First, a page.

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The British State System

Schools Based on a Religious Foundation

In many areas the schools based upon a religious foundation are usually of a high educational standard and tend to be found at the top of the League Tables. This is not always the case and some can be of an unsatisfactory quality. In the case of the achieving schools, inevitably, parents want to try and obtain places in these successful establishments for their children. Wanting the best for their children, naturally means that some may even attempt a dramatic change in their cultural and spiritual lifestyle.

School Head Teachers and Governing Bodies are not naive and will not be coerced into offering places on a false premise. Some schools, welcome the diversity of an inter-denominational mix of pupils and will be happy to accept those from other faiths. A large number of these schools are, however, strictly true to their foundation. Some Roman Catholic Schools will not only wish to have baptismal certificates, but letters from the family's present parish-priest and even possibly from the priest in the parish into which they are moving; it is also more than likely that this priest is a member of the school's Governing Body.

Many Church of England Schools operate a similar entrance procedure. Schools of the Jewish Faith, which, like their Christian counterparts, are of a high standard, heavily oversubscribed and may even demand in the case of Orthodox Schools, proof that the mother and father have been married in an Orthodox Service.

Schools of this type are inevitably referred to as Voluntary Aided or Voluntary Controlled. The associated church therefore will appoint either part or all of the Governing Body; this in turn means that control of admissions is in their hands and any appeal is made to the school's Governing Body and not the Local Authority. It is highly unlikely that having been refused entry to one of these establishments an appeal to the Governing Body would be successful, although to say this never happens would be wrong.


State Secondary Schools

Every child in the State Sector moves onto a Secondary School at the age of 11.

Some areas still maintain Middle Schools for ages 8-12 but they are gradually being integrated into either Primary or Secondary. For an expatriate coming to the UK and arriving in good time it is a fairly straightforward procedure. The family will be able to register, for the coming September, for their child, with little difficulty. Coming at a later date has its drawbacks; once places have been allocated to all 11-year-old candidates, obtaining a place at one of the top State Secondary Schools can prove to be a challenge.

Consulting the Senior League Tables, which list all Secondary Schools, both Independent and State provides a sound indication to any parent about the benefits of Independent versus State Education.

The Tables are graded on GCSE results out of an A*- C pass rate and the A level mark gives points for the pass grades A-E. Parents need to be aware that some of the tables show the pass rate A* - C and A* - E. Employers will be looking for the highest grades and grades D and E are, by most employers not taken into consideration.

The Independent School , St Paul 's Girls' School, for example, demonstrates their impressive success in their percentage A*- B which in their case is a remarkable 100% and underlines their point.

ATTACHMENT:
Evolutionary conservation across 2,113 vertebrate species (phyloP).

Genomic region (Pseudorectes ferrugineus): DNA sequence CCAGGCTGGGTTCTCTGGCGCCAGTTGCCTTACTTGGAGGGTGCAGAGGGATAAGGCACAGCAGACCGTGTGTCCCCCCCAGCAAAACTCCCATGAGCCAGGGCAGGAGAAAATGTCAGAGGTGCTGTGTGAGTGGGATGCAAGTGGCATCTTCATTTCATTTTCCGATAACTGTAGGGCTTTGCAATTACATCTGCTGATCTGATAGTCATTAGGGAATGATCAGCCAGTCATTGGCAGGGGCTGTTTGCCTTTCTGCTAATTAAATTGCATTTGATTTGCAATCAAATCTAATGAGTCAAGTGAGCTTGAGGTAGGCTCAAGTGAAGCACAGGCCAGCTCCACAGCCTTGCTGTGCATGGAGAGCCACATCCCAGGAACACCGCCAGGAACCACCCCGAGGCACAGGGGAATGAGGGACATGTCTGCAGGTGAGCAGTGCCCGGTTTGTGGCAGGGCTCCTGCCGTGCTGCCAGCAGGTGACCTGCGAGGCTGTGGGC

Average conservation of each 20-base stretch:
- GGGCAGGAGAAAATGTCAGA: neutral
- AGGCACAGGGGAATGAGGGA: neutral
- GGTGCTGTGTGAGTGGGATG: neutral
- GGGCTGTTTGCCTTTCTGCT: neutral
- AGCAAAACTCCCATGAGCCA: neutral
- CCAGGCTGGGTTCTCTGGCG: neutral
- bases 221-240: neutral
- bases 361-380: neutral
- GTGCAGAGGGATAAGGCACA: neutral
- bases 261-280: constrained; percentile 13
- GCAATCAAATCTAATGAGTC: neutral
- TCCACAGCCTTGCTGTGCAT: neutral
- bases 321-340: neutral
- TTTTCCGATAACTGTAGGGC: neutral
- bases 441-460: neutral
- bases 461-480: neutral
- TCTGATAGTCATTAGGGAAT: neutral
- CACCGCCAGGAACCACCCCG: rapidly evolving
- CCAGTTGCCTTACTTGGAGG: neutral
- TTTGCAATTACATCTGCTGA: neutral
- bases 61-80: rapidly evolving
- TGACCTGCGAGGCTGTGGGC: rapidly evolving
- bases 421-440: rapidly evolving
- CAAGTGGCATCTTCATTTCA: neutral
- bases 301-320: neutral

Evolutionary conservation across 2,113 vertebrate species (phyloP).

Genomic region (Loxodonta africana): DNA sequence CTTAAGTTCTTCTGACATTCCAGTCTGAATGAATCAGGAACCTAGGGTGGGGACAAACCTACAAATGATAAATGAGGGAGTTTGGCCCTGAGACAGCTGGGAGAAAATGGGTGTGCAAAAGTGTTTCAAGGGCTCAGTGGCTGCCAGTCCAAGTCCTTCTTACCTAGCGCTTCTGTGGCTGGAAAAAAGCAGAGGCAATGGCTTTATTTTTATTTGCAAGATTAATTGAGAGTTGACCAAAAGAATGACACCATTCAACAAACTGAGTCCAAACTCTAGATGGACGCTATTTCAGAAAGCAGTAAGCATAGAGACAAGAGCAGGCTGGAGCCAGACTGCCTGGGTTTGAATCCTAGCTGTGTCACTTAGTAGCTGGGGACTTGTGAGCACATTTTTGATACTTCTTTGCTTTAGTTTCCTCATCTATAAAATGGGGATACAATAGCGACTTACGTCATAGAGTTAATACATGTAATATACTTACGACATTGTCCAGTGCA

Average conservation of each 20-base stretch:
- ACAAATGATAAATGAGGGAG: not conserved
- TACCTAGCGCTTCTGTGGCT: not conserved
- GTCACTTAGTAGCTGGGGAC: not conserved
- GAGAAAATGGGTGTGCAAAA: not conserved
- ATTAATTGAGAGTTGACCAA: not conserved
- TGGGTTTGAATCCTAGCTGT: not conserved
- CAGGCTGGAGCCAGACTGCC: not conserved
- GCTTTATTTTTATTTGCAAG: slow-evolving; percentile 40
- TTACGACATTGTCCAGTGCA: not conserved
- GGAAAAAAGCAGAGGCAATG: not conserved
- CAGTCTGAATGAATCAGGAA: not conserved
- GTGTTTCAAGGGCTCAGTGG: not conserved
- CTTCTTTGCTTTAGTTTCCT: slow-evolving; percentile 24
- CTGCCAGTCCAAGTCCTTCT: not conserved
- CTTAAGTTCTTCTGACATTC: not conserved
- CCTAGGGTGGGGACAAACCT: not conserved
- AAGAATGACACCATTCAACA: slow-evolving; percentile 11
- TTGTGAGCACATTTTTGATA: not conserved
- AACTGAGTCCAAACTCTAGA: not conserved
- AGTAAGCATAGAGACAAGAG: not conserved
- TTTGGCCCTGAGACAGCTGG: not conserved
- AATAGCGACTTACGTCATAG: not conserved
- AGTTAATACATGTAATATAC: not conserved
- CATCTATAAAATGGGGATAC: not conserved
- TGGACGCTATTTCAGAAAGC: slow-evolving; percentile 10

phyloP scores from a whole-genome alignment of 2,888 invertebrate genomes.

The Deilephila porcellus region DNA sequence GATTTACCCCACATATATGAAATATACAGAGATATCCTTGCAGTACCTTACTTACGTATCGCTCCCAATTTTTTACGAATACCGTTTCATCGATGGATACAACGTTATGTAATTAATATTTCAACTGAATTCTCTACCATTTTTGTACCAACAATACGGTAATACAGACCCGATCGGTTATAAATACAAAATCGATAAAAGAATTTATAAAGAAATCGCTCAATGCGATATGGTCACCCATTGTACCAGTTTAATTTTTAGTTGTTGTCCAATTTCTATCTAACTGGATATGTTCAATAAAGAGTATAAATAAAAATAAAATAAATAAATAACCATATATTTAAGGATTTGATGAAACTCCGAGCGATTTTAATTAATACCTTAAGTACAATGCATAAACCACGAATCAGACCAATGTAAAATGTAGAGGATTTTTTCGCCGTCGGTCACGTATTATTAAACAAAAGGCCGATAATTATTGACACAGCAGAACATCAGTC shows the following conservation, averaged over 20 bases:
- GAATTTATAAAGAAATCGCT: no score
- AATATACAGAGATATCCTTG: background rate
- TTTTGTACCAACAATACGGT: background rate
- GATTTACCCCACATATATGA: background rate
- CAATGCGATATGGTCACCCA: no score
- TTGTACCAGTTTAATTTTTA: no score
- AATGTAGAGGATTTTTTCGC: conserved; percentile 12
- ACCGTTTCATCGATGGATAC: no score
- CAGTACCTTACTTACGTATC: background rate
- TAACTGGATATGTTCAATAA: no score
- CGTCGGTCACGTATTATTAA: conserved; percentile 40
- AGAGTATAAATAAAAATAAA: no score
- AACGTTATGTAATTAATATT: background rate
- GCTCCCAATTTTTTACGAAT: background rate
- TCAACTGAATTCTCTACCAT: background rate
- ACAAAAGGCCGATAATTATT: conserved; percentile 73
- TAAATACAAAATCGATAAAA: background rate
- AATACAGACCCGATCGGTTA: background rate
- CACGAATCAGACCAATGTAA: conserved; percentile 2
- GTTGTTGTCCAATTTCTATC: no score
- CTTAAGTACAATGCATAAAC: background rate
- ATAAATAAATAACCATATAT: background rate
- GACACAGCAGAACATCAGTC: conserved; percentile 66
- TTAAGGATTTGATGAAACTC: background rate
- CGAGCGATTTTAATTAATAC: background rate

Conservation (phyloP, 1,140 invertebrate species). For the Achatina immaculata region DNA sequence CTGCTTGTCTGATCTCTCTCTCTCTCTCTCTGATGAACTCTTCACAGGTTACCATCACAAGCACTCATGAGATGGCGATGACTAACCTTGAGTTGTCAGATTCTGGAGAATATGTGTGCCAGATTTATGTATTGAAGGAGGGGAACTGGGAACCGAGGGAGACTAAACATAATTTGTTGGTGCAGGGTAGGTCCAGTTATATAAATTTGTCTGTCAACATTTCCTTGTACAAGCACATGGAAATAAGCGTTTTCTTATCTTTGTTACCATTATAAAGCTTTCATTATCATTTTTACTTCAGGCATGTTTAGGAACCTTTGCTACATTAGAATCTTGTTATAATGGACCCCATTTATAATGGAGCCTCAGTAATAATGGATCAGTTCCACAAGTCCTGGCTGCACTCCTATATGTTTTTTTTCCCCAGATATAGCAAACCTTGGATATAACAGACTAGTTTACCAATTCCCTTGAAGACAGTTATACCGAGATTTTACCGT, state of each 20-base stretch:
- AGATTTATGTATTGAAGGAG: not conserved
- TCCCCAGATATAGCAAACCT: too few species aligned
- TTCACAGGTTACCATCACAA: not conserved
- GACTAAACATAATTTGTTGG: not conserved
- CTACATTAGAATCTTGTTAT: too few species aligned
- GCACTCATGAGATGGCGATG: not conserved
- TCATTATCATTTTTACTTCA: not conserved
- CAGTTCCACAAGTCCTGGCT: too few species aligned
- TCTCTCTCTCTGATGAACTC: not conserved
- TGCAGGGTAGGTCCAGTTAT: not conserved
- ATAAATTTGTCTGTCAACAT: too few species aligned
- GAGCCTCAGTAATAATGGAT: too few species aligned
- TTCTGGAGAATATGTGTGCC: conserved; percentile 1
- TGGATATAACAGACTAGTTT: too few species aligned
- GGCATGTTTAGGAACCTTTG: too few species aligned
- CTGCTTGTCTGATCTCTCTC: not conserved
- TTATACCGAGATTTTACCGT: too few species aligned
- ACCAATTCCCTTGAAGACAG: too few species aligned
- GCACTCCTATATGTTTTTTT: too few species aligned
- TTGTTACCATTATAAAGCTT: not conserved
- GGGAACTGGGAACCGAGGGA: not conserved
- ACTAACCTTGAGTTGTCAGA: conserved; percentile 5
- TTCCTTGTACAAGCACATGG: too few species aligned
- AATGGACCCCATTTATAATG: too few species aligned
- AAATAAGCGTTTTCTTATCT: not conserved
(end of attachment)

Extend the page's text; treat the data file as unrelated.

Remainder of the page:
If there is not a suitable, available school for a pupil within a reasonable distance, the LEA will normally pay for free buses for any child who has to travel over three miles to get to school. For an 11 year old, traveling at the beginning and end of each day is tiring and can be prohibitive for after school activities. It is another, seemingly small but important consideration to be made when making one's choice.


Geographical Considerations

In some areas such as Bishops Stortford, to give one example, there are some excellent State Schools, likewise in both counties of Hertfordshire and Essex, which surround the town. There are, however, no places available for an 11 year old in any of those top schools owing to the high density of population. Parents, by determination or necessity, who wish to live in these areas could find themselves in a situation where their child will be attending a school with a less impressive GCSE pass rate (34% to cite one example). In Buckinghamshire, where Grammar Schools are still in operation, a pupil might find themselves in a State School , with a GCSE pass rate of only 19%, if they have been unable to secure a place in one of the Grammar Schools.

In the areas in which Grammar Schools still operate - Buckinghamshire, Barnet and parts of Kent, to name a few, they will consider allowing candidates to take an entrance examination. Parents should note that in this instance the LEA will place pupils in the nearest Secondary School until they are able to take the examination, it is eventually marked and indeed, until a place may become available. Such a place could be any of the schools in the area including those of a less desirable, academic standard.

In some areas where there are large numbers of pupils on the waiting list, schools will not consider any candidate for entry into the school before the age of 16 and GCSE results can be checked. The school will fill any space, which becomes unexpectedly vacant by referring back to 11+ examination grades of prospective entrants on that waiting list.

If a family has to place both a Secondary School child and a Primary School child into education it is prudent to establish the older child first as the availability of Primary School places tends to greater.